Computation of the probability of dependant uncertain values

Discussion in 'Scientific Statistics Math' started by Santiago Erquicia, Feb 13, 2004.

  1. I have three task to do which the necesary time to perform them
    is uncertain. Each task time is independant of the others. Supose that
    tasks B and C only can start when task A is finished.

    I can calculate the finishing time of tasks B and C by doing the
    combination of tasks A with B and C respectively. I have no problem with
    that.

    Supose that task B and C both have to finish before starting task D. In
    order to know the finishing time of task D, I need to know the starting
    time of it.

    If the ending time of task B and C were independant, the initial time
    of task D would be easy to calculate as cdf_D_initial(t) = cdf_C_final(t) *
    cdf_B_final(t). As both depend on task A, I cannot do that.

    I know that I can combine tasks B and C first and then add task A to get
    the result. My problem is that there are some cases where the solution is
    not so simple.

    Do you know any method to calculate this taking care of the dependency
    between the two pdfs?

    I've been reading something about copulas and I saw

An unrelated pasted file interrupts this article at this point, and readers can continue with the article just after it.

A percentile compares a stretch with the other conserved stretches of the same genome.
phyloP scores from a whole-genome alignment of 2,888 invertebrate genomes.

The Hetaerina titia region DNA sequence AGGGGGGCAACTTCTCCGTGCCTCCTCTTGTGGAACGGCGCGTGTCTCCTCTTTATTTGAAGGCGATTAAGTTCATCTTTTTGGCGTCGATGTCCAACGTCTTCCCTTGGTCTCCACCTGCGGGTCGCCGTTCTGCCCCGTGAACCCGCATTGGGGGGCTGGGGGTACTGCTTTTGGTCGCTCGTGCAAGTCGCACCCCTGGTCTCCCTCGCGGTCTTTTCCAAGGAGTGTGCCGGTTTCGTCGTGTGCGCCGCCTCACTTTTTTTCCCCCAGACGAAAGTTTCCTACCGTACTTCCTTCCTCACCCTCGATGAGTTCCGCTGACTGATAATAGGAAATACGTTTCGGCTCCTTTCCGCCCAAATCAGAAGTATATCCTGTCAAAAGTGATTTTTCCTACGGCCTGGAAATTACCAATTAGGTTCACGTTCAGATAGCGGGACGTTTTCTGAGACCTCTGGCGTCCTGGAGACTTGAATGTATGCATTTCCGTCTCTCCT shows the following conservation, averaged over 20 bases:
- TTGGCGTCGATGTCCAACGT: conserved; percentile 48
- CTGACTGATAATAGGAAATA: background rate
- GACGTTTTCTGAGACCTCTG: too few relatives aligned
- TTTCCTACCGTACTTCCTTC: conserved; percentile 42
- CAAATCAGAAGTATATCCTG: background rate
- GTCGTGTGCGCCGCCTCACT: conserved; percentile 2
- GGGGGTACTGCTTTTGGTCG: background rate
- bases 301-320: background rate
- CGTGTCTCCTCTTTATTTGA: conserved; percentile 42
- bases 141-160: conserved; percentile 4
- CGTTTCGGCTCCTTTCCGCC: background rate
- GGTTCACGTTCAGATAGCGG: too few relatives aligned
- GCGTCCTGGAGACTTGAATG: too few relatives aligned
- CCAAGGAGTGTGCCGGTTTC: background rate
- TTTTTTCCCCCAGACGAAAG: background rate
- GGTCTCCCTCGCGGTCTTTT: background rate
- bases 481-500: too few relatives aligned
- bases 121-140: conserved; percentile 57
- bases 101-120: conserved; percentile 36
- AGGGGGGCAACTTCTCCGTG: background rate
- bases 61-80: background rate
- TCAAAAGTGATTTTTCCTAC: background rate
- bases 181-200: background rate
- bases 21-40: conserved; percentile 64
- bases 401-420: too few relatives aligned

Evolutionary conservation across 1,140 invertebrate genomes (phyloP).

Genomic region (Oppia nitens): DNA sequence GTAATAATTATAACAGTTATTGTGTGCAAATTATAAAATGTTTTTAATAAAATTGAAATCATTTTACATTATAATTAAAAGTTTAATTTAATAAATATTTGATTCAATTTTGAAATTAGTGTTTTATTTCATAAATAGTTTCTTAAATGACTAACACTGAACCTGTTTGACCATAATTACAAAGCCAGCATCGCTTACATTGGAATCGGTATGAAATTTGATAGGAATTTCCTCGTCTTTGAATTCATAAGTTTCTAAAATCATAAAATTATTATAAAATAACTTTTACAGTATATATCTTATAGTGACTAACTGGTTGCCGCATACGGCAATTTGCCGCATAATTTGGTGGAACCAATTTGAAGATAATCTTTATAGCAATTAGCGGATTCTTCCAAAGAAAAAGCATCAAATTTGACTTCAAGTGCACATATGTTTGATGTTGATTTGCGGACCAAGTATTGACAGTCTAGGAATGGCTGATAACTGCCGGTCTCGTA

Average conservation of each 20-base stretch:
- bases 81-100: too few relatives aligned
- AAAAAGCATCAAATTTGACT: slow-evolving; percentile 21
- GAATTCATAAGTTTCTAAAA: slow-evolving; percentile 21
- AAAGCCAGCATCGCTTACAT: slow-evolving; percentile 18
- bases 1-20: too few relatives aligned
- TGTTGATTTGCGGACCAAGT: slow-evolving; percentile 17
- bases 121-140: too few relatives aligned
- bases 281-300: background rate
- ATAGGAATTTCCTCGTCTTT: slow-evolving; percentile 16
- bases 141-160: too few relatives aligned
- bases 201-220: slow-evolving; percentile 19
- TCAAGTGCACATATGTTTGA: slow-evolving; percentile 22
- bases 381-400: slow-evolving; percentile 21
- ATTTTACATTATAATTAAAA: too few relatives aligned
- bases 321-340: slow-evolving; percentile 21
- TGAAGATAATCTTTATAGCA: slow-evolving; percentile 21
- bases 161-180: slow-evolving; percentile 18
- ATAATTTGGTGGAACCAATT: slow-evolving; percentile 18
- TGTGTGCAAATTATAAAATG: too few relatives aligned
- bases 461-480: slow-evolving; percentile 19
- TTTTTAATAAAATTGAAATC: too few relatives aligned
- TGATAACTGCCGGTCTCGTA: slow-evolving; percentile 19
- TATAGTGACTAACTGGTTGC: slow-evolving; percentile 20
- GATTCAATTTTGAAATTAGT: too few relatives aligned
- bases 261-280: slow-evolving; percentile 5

that they are used to generate dependant random numbers. It looks like
    the inverse I want to get. Is that complicated to use? Consider that I
    am not good at statistics.

    Thanks in advance,
    Santiago
     
    Santiago Erquicia, Feb 13, 2004
    #1
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  2. Yes, you can. time(B) and time(C) are independent -given time(A)-,
    and that's enough.

    Maybe the problem will be clearer if you phrase it in terms of times
    elapsed, i.e., durations, instead of clock or calendar times.
    Then the ending time for all tasks will just be the sum of the durations.

    Now the distribution of the sum of durations may not be neat
    and simple -- but you can always resort to Monte Carlo methods.
    Try taking the analysis as far as possible first.
    Well, then tell us about these more complicated problems. This one
    doesn't seem to present any difficulty.

    For what it's worth,
    Robert Dodier
     
    Robert Dodier, Feb 15, 2004
    #2
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